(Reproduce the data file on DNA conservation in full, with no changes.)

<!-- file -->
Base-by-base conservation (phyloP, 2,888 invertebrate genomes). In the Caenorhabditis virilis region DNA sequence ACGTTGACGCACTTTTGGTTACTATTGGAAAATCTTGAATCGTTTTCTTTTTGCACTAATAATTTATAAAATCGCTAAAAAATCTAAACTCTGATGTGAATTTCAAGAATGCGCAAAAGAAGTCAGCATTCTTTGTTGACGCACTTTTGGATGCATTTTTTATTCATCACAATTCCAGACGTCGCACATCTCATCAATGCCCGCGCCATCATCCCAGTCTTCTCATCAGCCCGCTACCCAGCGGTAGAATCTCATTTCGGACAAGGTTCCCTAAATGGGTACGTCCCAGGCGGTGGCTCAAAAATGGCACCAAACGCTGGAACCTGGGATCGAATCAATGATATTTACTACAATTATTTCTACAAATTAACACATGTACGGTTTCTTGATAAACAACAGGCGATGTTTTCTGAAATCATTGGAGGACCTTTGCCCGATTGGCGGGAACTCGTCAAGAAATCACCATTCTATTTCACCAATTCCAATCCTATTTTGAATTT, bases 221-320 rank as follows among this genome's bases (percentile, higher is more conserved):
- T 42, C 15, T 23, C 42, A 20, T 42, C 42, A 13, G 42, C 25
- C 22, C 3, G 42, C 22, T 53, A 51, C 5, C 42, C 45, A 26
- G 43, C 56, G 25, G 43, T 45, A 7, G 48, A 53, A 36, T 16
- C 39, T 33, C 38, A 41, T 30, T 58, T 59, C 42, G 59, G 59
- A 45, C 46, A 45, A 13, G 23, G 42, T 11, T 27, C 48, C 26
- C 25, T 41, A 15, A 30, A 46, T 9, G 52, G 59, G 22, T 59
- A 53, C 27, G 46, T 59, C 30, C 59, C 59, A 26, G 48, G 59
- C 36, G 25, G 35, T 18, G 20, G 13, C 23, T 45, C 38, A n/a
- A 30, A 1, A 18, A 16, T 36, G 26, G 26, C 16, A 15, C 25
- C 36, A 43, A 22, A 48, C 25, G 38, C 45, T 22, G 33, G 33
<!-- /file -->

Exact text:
Base-by-base conservation (phyloP, 2,888 invertebrate genomes). In the Caenorhabditis virilis region DNA sequence ACGTTGACGCACTTTTGGTTACTATTGGAAAATCTTGAATCGTTTTCTTTTTGCACTAATAATTTATAAAATCGCTAAAAAATCTAAACTCTGATGTGAATTTCAAGAATGCGCAAAAGAAGTCAGCATTCTTTGTTGACGCACTTTTGGATGCATTTTTTATTCATCACAATTCCAGACGTCGCACATCTCATCAATGCCCGCGCCATCATCCCAGTCTTCTCATCAGCCCGCTACCCAGCGGTAGAATCTCATTTCGGACAAGGTTCCCTAAATGGGTACGTCCCAGGCGGTGGCTCAAAAATGGCACCAAACGCTGGAACCTGGGATCGAATCAATGATATTTACTACAATTATTTCTACAAATTAACACATGTACGGTTTCTTGATAAACAACAGGCGATGTTTTCTGAAATCATTGGAGGACCTTTGCCCGATTGGCGGGAACTCGTCAAGAAATCACCATTCTATTTCACCAATTCCAATCCTATTTTGAATTT, bases 221-320 rank as follows among this genome's bases (percentile, higher is more conserved):
- T 42, C 15, T 23, C 42, A 20, T 42, C 42, A 13, G 42, C 25
- C 22, C 3, G 42, C 22, T 53, A 51, C 5, C 42, C 45, A 26
- G 43, C 56, G 25, G 43, T 45, A 7, G 48, A 53, A 36, T 16
- C 39, T 33, C 38, A 41, T 30, T 58, T 59, C 42, G 59, G 59
- A 45, C 46, A 45, A 13, G 23, G 42, T 11, T 27, C 48, C 26
- C 25, T 41, A 15, A 30, A 46, T 9, G 52, G 59, G 22, T 59
- A 53, C 27, G 46, T 59, C 30, C 59, C 59, A 26, G 48, G 59
- C 36, G 25, G 35, T 18, G 20, G 13, C 23, T 45, C 38, A n/a
- A 30, A 1, A 18, A 16, T 36, G 26, G 26, C 16, A 15, C 25
- C 36, A 43, A 22, A 48, C 25, G 38, C 45, T 22, G 33, G 33